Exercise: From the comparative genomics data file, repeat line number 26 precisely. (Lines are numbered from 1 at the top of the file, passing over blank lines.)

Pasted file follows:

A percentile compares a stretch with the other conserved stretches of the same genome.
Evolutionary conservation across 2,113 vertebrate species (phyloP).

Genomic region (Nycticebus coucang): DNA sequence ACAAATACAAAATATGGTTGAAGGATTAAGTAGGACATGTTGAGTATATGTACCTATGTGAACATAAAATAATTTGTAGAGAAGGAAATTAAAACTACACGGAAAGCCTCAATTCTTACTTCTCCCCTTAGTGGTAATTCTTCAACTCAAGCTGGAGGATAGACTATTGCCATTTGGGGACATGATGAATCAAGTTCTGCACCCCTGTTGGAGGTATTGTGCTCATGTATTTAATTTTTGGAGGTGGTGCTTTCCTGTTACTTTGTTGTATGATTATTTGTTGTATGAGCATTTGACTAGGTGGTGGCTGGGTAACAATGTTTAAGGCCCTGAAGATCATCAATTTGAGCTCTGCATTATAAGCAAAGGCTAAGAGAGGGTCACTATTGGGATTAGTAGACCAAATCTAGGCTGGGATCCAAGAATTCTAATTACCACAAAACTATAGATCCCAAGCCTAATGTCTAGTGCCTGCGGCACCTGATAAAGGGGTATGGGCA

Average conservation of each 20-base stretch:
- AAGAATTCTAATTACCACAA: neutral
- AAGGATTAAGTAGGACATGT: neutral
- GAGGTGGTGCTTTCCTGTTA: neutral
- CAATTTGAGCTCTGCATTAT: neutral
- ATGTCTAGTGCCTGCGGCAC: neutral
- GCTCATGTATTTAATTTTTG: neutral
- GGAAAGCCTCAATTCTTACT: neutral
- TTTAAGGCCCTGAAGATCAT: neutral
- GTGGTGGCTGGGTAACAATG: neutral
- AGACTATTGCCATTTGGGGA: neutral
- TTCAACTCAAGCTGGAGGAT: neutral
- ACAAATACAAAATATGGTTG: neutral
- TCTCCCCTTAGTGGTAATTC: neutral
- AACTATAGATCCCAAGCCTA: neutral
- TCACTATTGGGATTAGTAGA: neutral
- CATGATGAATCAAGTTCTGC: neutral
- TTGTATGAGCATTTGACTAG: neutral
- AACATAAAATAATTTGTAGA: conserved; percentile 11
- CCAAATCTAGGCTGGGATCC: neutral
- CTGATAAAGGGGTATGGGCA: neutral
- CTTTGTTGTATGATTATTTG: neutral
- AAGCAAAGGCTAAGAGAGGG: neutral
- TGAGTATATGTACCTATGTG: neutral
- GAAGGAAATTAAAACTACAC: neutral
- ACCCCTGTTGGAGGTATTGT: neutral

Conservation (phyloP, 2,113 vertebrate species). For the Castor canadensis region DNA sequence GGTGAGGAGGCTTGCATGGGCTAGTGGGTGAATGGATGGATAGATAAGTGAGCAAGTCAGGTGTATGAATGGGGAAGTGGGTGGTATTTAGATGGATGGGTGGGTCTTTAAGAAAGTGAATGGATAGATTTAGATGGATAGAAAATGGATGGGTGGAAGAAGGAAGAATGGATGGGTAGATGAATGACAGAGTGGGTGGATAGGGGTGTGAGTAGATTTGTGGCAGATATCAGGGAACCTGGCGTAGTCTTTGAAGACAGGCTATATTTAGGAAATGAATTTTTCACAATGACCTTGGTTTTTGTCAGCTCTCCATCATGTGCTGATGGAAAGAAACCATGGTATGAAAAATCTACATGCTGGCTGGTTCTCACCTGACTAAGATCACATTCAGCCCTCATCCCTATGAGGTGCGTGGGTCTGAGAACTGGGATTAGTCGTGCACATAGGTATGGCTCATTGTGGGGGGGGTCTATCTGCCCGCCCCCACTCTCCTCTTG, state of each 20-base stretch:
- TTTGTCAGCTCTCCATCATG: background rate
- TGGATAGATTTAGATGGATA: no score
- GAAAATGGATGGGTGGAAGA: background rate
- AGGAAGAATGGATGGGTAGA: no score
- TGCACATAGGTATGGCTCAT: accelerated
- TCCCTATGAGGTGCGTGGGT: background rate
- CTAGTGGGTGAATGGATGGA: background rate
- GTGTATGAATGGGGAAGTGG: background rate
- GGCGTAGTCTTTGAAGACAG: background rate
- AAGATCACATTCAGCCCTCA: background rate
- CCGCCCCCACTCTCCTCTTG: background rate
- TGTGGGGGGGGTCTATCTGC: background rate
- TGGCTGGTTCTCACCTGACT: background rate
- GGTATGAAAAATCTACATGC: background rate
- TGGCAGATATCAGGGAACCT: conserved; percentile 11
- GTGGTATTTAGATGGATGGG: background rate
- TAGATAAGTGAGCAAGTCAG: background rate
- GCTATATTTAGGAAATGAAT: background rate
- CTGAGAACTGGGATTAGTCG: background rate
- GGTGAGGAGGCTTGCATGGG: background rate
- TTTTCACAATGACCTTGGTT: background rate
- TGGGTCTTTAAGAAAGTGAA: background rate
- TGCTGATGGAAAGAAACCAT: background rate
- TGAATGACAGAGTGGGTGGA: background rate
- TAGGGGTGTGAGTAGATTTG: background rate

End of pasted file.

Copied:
- AAGCAAAGGCTAAGAGAGGG: neutral